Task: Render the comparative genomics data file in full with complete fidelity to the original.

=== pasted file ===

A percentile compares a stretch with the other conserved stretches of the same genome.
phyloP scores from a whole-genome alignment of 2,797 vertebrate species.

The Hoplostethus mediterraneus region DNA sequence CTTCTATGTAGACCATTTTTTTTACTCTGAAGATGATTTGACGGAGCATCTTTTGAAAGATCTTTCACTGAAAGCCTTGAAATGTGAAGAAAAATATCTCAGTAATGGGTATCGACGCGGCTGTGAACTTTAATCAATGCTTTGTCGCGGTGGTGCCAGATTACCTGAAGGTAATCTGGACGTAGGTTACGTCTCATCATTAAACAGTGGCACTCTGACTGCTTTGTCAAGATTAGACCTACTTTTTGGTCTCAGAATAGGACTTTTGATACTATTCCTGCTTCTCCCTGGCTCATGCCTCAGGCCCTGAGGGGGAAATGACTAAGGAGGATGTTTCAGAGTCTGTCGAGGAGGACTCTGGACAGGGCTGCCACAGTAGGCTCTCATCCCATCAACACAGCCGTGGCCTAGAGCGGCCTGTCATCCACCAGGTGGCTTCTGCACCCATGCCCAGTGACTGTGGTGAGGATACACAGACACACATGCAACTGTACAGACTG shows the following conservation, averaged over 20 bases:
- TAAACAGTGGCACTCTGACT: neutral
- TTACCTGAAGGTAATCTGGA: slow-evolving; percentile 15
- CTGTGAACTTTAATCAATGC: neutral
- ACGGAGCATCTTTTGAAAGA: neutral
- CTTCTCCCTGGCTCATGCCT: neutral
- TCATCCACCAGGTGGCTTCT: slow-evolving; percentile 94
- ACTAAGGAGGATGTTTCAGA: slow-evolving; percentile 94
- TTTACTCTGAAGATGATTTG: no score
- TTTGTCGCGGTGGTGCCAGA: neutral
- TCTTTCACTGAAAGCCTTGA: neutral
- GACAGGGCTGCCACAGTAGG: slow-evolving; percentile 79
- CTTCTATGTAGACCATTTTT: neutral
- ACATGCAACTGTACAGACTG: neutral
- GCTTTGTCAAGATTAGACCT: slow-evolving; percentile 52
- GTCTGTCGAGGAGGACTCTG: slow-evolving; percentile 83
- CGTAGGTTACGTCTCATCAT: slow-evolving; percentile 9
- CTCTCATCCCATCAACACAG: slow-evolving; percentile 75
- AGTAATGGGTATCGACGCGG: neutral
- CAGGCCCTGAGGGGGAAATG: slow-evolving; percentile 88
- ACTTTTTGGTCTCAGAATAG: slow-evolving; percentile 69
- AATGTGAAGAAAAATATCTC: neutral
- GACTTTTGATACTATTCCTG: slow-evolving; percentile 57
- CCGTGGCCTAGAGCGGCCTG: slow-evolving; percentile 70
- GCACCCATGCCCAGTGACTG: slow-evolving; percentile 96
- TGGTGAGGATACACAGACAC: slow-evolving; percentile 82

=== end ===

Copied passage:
A percentile compares a stretch with the other conserved stretches of the same genome.
phyloP scores from a whole-genome alignment of 2,797 vertebrate species.

The Hoplostethus mediterraneus region DNA sequence CTTCTATGTAGACCATTTTTTTTACTCTGAAGATGATTTGACGGAGCATCTTTTGAAAGATCTTTCACTGAAAGCCTTGAAATGTGAAGAAAAATATCTCAGTAATGGGTATCGACGCGGCTGTGAACTTTAATCAATGCTTTGTCGCGGTGGTGCCAGATTACCTGAAGGTAATCTGGACGTAGGTTACGTCTCATCATTAAACAGTGGCACTCTGACTGCTTTGTCAAGATTAGACCTACTTTTTGGTCTCAGAATAGGACTTTTGATACTATTCCTGCTTCTCCCTGGCTCATGCCTCAGGCCCTGAGGGGGAAATGACTAAGGAGGATGTTTCAGAGTCTGTCGAGGAGGACTCTGGACAGGGCTGCCACAGTAGGCTCTCATCCCATCAACACAGCCGTGGCCTAGAGCGGCCTGTCATCCACCAGGTGGCTTCTGCACCCATGCCCAGTGACTGTGGTGAGGATACACAGACACACATGCAACTGTACAGACTG shows the following conservation, averaged over 20 bases:
- TAAACAGTGGCACTCTGACT: neutral
- TTACCTGAAGGTAATCTGGA: slow-evolving; percentile 15
- CTGTGAACTTTAATCAATGC: neutral
- ACGGAGCATCTTTTGAAAGA: neutral
- CTTCTCCCTGGCTCATGCCT: neutral
- TCATCCACCAGGTGGCTTCT: slow-evolving; percentile 94
- ACTAAGGAGGATGTTTCAGA: slow-evolving; percentile 94
- TTTACTCTGAAGATGATTTG: no score
- TTTGTCGCGGTGGTGCCAGA: neutral
- TCTTTCACTGAAAGCCTTGA: neutral
- GACAGGGCTGCCACAGTAGG: slow-evolving; percentile 79
- CTTCTATGTAGACCATTTTT: neutral
- ACATGCAACTGTACAGACTG: neutral
- GCTTTGTCAAGATTAGACCT: slow-evolving; percentile 52
- GTCTGTCGAGGAGGACTCTG: slow-evolving; percentile 83
- CGTAGGTTACGTCTCATCAT: slow-evolving; percentile 9
- CTCTCATCCCATCAACACAG: slow-evolving; percentile 75
- AGTAATGGGTATCGACGCGG: neutral
- CAGGCCCTGAGGGGGAAATG: slow-evolving; percentile 88
- ACTTTTTGGTCTCAGAATAG: slow-evolving; percentile 69
- AATGTGAAGAAAAATATCTC: neutral
- GACTTTTGATACTATTCCTG: slow-evolving; percentile 57
- CCGTGGCCTAGAGCGGCCTG: slow-evolving; percentile 70
- GCACCCATGCCCAGTGACTG: slow-evolving; percentile 96
- TGGTGAGGATACACAGACAC: slow-evolving; percentile 82